The Bangle Files: #31 | Life for Marie Tourville’s Children After William Bangle’s Passing

Once the main subject of our research has died—William Bangle (1765-1821) in our case—we typically tend to forget about the widow and divert our attention to the children, usually only after their marriage. I will indeed focus on Marie Tourville in my next post, but what I am most interested in here is how this family unit worked. Continue reading

The Bangle Files: #30 | The Two Lost Brothers

Of the twelve children born to William Bangle (1765-1821) and Marie Tourville (1778-1853), two are nowhere to be found: Joseph-Hippolyte, born in 1806, and his brother Félix, born in 1812.

Let’s start with the youngest. Félix was born on June 13, 1812, and was baptized on the following day, in the parish of Saint-Henri, in Mascouche. This is the only recorded event I got for this child: no clue about a marriage or a burial, no nothing. Until a man called Philip D. Bangle caught my attention. On Find A Grave Website, his birth year is 1813. He was married to Polly Ann Loing. Hum… Philip, Félix… I decided he was worth a careful investigation! Continue reading

The Bangle Files: #29 | Louis Bangle (~1798-1838)

In this post and in the one to follow, I would like to bring up some Bangles whose ancestry hasn’t been confirmed yet. At first, I thought we could get in touch with Ol’ Blue Eyes whom I “met” at the National Archives in England last summer.

Let’s start from the beginning.

Continue reading

Archange Tourville (1765-1840) | 100 Years Old, Really?

It’s strange how you forget about things—but not surprising, especially when you previously had the bad habit of not taking notes. Because you see, I made a discovery about a woman named Archange Tourville this summer when I visited the Archives and I wondered how come I did not have that person’s death in my database. Continue reading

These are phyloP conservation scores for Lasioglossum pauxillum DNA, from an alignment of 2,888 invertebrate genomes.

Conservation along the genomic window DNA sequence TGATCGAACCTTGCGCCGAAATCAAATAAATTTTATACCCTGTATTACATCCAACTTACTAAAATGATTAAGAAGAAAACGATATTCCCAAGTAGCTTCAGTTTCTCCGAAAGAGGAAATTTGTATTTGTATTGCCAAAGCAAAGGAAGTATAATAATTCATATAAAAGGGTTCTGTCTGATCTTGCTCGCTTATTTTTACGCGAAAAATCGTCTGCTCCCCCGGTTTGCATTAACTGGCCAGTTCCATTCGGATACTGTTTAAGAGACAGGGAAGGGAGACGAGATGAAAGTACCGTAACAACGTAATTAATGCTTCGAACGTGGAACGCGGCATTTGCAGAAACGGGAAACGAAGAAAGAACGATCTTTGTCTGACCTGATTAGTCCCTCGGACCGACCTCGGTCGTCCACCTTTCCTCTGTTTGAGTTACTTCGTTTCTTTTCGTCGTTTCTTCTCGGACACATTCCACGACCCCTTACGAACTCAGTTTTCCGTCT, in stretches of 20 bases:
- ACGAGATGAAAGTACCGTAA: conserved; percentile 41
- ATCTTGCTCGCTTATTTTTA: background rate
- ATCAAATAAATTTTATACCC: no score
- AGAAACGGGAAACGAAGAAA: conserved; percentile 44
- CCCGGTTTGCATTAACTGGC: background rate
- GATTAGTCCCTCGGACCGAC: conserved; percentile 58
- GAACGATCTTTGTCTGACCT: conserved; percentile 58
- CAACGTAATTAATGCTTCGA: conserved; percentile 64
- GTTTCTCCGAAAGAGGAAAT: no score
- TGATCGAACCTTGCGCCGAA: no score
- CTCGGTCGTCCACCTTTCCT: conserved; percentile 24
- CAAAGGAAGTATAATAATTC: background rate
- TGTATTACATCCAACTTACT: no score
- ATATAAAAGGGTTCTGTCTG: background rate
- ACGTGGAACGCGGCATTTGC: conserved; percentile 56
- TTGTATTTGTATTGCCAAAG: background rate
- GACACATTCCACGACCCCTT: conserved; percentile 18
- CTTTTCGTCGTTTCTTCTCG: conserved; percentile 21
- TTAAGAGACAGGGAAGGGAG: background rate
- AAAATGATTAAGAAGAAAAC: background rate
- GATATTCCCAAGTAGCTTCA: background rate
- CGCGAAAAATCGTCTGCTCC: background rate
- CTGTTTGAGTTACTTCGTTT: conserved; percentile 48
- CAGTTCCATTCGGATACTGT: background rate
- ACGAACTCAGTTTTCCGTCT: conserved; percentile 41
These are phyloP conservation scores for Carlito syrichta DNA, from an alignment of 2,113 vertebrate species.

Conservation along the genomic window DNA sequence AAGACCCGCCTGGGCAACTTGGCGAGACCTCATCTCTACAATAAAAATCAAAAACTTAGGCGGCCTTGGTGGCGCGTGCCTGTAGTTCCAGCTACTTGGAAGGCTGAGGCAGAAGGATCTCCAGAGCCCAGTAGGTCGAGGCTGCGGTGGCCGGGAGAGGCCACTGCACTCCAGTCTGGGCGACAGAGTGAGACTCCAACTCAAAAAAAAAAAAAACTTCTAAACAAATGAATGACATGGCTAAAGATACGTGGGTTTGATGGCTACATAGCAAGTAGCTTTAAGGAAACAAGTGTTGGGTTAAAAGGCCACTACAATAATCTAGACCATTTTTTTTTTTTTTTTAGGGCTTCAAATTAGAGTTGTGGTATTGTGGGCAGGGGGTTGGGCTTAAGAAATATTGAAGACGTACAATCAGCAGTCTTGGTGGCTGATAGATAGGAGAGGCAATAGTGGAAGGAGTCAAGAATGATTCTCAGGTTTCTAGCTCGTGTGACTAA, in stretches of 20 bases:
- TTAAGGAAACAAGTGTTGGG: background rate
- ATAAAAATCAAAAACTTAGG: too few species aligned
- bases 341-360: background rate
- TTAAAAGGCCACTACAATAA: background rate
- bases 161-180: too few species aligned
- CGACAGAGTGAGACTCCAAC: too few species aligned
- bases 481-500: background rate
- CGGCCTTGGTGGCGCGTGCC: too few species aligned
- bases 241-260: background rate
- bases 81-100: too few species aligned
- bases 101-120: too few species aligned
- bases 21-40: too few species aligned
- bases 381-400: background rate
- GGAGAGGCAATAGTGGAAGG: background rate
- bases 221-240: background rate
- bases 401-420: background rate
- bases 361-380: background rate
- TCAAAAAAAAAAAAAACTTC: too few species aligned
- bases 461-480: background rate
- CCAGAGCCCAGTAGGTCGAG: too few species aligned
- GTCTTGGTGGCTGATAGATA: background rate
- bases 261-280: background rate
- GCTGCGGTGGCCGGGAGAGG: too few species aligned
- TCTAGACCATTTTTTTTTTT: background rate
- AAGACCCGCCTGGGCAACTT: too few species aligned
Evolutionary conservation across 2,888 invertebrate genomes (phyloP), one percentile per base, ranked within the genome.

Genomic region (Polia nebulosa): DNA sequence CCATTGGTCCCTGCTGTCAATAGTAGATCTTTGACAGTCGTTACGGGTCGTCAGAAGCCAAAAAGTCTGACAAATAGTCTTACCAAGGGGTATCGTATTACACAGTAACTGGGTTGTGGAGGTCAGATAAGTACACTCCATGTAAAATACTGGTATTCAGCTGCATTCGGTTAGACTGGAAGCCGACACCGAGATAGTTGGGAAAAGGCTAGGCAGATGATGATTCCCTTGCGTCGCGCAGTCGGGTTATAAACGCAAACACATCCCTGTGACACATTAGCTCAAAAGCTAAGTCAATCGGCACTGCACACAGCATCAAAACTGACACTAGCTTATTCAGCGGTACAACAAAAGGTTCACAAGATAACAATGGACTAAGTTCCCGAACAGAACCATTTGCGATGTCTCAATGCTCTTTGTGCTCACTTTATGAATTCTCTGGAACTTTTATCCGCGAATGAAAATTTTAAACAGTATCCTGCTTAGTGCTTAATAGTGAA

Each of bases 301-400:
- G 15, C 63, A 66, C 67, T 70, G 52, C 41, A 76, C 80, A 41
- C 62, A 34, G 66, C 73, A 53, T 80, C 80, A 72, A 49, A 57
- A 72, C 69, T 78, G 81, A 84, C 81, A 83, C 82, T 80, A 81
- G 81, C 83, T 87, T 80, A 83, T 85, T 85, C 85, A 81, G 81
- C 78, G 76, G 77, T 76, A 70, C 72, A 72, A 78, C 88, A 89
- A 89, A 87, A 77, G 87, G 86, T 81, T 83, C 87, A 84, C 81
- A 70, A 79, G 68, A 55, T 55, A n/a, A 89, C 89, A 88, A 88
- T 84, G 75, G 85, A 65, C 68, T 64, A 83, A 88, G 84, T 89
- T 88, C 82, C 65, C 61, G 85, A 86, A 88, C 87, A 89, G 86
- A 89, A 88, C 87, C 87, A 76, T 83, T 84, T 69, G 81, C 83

The Bangle Files: #28 | A Twenty-Year Gap

Remember John Bangle and Louise Couvillon? The last we heard from them, they were both serving a sentence in a Montréal prison during the course of the month of October 1820. If you are like me, you are no doubt brainstorming about what happened to them.

Continue reading

The Bangle Files: #27 | Marie Tourville at Notary Joseph Turgeon

A few weeks ago, we left William Bangle traveling across the Northwest as he had agreed to work for more than two years as a voyageur. He was absent from home during the period of May 1803 to October 1805 approximately.

On November 21, 1804, Marie Hubou dite Tourville, resident of Terrebonne, met with Notary Public Joseph Turgeon. She mentioned that her husband William Bangle has left for Upper Canada about 18 months earlier, where he seemed to be residing now (it seems like she was not aware that William had signed up for two years).

Continue reading

ChallengeAZ 2017—A Bangle Dictionary | Z for Zace

François-Xavier Zace joined the Bangle clan by marrying Elizabeth, daughter of William Bangle and Marie Tourville, on August 12, 1828, in Berthierville, Québec. Born in said town on January 18, 1809, he lost his father, Jean-André Szass, when he was just 2. His mother was Théotiste Hénault dit Canada. François-Xavier and Elizabeth had 11 children and their places of birth indicate how the family moved around—Berthierville, Bedford, Saint-Césaire, Stanbridge, and Terrebonne (Québec); Williston and Burlington (Vermont); and Bourbonnais and Kankakee (Illinois) where they settled about 1856. François-Xavier died in Bourbonnais on September 7, 1857.

The Bangle Files

The 2017 Challenge A to Z is proposed to the French community of bloggers by Sophie Boudarel of La Gazette des ancêtres

ChallengeAZ 2017—A Bangle Dictionary | Y for Y-DNA

Genetic genealogy is part of genealogy nowadays, but it certainly does not replace the paper trails—essential so that the relationship between two people may be proven. Nevertheless, I look forward to the day when we will have more Y-DNA tests done by male Bangle descendants to validate (or invalidate) relationships between different Bangle lines, i.e. those of Joseph, married to Theodate Yeaton; Philip, married to Polly Loing (both presumed sons of William and Marie Tourville); and Louis, married to Angélique Duhaut dit Jasmin (presumed son of John Bangle). While I’m waiting, I’m still digging in the archives.

The Bangle Files

The 2017 Challenge A to Z is proposed to the French community of bloggers by Sophie Boudarel of La Gazette des ancêtres

ChallengeAZ 2017—A Bangle Dictionary | X for Signature (or not)

It’s noteworthy that some of the Bangles of the first and second generations were able to sign their name. Did they know how to read and write though? This matter is somewhat challenging to elucidate. Here is a summary:

First Generation
Adam Bangle—Signed twice. Was too ill to sign his will a few months before his death.

Marie Davis—The mark “X” for her

Second Generation
John Bangle—Depending on what foot he got up in the morning, sometimes he signed, sometimes he didn’t.

William Bangle—Always the mark “X” for him

Catherine Bangle—She signed on various documents.

The Bangle Files

The 2017 Challenge A to Z is proposed to the French community of bloggers by Sophie Boudarel of La Gazette des ancêtres